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Buddhadharma : Winter 2006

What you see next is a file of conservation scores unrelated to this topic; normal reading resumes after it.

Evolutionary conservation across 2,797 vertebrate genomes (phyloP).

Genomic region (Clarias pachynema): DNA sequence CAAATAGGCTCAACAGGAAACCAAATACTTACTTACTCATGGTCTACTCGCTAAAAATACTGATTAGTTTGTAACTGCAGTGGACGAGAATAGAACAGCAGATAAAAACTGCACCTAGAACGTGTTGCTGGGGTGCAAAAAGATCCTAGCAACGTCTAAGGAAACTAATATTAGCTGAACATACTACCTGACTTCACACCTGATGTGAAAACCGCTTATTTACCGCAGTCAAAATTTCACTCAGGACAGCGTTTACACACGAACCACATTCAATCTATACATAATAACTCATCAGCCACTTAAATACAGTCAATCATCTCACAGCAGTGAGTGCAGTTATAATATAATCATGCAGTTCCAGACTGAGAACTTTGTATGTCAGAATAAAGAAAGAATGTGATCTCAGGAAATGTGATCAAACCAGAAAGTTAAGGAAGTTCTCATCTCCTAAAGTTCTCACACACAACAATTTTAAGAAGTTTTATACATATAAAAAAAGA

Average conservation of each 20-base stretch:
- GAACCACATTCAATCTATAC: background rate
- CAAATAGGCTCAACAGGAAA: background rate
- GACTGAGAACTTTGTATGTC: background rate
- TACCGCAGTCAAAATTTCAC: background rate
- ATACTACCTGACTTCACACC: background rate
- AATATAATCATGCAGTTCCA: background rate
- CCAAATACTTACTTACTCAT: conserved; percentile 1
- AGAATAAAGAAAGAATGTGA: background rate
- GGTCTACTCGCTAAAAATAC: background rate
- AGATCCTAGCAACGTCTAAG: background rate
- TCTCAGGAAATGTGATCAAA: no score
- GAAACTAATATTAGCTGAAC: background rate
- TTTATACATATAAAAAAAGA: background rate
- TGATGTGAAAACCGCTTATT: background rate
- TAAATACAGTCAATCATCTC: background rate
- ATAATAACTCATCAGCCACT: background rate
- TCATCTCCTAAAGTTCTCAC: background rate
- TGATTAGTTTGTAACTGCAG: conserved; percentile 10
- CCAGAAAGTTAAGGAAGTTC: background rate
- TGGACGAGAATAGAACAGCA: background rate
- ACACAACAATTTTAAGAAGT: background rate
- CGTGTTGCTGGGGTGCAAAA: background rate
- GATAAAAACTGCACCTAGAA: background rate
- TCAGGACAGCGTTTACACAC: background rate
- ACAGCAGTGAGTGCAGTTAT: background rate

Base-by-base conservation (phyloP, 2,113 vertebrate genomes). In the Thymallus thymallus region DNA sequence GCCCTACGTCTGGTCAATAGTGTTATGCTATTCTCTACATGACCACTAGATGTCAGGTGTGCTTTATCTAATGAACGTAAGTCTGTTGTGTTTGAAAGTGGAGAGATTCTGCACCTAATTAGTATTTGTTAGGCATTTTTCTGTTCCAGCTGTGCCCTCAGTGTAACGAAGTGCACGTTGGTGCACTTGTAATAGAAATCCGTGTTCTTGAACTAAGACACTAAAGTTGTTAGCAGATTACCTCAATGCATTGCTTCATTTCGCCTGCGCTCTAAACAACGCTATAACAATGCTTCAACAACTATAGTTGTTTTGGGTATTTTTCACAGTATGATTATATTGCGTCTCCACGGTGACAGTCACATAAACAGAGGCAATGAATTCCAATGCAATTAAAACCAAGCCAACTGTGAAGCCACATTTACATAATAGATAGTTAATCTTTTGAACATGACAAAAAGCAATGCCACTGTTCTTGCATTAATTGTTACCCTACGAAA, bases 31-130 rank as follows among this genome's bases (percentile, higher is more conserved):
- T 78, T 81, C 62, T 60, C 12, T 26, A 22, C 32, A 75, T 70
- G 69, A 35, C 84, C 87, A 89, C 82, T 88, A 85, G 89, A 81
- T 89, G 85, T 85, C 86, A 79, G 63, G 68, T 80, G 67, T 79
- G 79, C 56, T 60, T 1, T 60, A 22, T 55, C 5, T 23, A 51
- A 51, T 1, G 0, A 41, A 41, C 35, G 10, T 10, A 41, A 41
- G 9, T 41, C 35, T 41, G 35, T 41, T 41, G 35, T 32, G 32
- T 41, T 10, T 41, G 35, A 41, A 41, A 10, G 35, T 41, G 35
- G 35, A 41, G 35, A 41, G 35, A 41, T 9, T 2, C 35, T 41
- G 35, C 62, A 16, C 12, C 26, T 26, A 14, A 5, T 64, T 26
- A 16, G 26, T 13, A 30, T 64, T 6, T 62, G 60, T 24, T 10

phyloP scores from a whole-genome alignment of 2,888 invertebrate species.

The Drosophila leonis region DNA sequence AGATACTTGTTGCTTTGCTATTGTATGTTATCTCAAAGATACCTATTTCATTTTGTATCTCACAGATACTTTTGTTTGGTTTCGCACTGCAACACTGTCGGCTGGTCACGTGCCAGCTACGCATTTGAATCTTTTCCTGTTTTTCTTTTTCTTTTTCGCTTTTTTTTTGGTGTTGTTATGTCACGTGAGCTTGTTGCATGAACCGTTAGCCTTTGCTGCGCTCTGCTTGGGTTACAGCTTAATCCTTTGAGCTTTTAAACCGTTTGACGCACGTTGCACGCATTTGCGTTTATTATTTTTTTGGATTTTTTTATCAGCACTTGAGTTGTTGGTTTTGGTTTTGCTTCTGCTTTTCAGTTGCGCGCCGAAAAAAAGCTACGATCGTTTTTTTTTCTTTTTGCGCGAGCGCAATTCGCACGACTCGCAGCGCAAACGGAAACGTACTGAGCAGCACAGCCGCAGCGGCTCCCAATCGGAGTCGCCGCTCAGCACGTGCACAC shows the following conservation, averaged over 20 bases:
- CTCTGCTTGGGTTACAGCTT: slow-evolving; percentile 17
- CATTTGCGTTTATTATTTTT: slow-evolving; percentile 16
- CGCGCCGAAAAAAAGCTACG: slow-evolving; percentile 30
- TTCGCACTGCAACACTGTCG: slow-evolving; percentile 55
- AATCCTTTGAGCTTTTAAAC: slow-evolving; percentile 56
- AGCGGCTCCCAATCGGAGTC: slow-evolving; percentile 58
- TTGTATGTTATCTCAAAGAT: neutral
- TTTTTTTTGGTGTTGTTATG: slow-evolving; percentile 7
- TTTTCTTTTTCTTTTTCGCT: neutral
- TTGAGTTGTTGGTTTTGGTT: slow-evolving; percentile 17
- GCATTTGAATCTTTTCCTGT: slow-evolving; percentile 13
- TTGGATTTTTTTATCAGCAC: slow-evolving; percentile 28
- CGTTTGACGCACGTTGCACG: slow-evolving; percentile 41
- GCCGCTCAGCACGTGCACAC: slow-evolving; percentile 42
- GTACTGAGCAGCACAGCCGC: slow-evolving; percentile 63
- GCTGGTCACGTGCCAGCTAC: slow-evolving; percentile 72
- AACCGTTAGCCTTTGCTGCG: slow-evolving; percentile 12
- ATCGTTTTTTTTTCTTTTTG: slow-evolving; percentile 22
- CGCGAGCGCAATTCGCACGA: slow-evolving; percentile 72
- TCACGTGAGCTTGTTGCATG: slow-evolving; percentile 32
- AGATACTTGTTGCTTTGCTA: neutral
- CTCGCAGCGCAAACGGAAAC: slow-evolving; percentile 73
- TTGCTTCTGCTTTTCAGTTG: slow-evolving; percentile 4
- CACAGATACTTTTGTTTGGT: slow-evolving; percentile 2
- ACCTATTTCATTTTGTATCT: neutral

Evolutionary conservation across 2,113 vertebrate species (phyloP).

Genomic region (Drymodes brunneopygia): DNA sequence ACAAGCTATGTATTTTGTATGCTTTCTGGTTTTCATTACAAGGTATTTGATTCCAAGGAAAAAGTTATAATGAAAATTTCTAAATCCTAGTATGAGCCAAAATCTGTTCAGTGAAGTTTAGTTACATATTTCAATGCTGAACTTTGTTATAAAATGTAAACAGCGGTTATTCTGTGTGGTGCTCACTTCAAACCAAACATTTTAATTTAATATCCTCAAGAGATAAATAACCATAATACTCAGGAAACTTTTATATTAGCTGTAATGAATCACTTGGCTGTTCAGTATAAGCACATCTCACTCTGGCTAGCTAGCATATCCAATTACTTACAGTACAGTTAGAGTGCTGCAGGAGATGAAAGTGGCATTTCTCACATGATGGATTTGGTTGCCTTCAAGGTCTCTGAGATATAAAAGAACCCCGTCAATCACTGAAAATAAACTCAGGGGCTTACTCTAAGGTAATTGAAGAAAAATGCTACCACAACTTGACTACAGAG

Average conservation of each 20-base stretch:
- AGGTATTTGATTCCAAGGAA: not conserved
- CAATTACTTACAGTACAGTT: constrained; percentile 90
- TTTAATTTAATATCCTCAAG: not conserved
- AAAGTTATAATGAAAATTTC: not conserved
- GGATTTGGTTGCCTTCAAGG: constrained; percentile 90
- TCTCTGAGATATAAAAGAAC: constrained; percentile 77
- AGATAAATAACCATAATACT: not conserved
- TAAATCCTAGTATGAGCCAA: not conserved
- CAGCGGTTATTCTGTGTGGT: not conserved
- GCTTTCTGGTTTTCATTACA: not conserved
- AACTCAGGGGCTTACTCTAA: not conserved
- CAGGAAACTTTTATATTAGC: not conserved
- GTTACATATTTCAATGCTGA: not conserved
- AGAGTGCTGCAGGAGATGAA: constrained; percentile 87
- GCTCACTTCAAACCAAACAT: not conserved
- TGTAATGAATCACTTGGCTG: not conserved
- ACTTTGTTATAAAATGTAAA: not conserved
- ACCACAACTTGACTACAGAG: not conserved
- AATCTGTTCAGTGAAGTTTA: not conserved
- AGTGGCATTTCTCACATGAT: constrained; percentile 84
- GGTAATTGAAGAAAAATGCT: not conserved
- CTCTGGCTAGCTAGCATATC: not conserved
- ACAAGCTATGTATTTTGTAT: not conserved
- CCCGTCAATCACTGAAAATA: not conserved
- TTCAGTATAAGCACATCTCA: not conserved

fall 2006| 50 |buddhadharma whatever you choose to call it. There tends to be devotion to one teacher or lineage first, before one feels commonality with people of other lineages. For some Buddhists, that’s very important. In other denominations, that is less emphasized, but it is not about ethnicity. It’s about practice. waKoh Shannon hicKey: I do think there’s an unfor- tunate human tendency in religions for people not only to be committed to their own religion but also to think that they have the one truth above all others. Self-righteousness feels so satisfying. We all like to belong. I’ve certainly heard various kinds of Buddhists try to talk about pure or essential Buddhism. Even within various traditions, people will speak of what they’re doing as the purest form, such as say- ing that the essence of Zen is zazen, to the exclu- sion of other aspects of the tradition. As Reverend Kobata said, Buddhism is always changing and adapting according to time and place. For anyone to think they possess the one true thing perhaps reflects a lack of awareness about the broad and diverse history of the Buddhist tradition. duncan williamS: The question is, how can one have a healthy attitude about the preferential veneration of one particular lineage and at the same time respect that other people have their own way of approaching Buddhism? We know that all Buddhists are trying to tackle a common problem: how to alleviate suffering. Some people do it through devotion to a particular buddha or bodhisattva, other people may practice medi- tation, other people may practice chanting, and other people may venerate or study texts. The Buddha taught many different things, and in the history of Buddhism, Buddhists have come maybe as Baptists or some other denomination. There is also ethnic diversity among convert Buddhists that is overlooked by using the “ethnic” label. Such categorizations also disregard people like Duncan, who are of mixed parentage. There are simply too many kinds of Buddhists and too many diverse communities to fit neatly into categories. That said, there are some impor- tant differences that we ought to take seriously in how the various communities function and the roles they play in people’s lives. ron KoBata: The differences among the various practitioners of the Buddhist path in America are nothing more than a reflection of the unique character of America itself. The key thing about our differences is that we are different. No more than that. Historically, Buddhism developed in more or less homogenous societies and cultures and was first brought here as so-called “baggage” with our ancestors. Now, Buddhism of all kinds is going through a process of adapting to the unique multicultural circumstances of America, just as Buddhism has always done through its 2,500-year history. It adapts to the host culture – in this case, one that is extremely diverse – in order to make dharma meaningful in today’s context for as many types of people as possible. Buddhadharma: Wakoh was talking about African- American Christians being considered Christians first. Do most American Buddhists think of them- selves first as part of a large community of many types of Buddhists and then as part of a particular tradition, or the other way around? duncan williamS: That distinction arises apart from anything to do with ethnic versus convert, or donfarber “For the first time in the history of Buddhism, we have this multiplicity of traditions in one place at one time. We can choose to be grateful about that or we can consider it a problem.” — Duncan Williams Members of the Los Angeles Sangha Council gather to celebrate the Buddha’s birthday.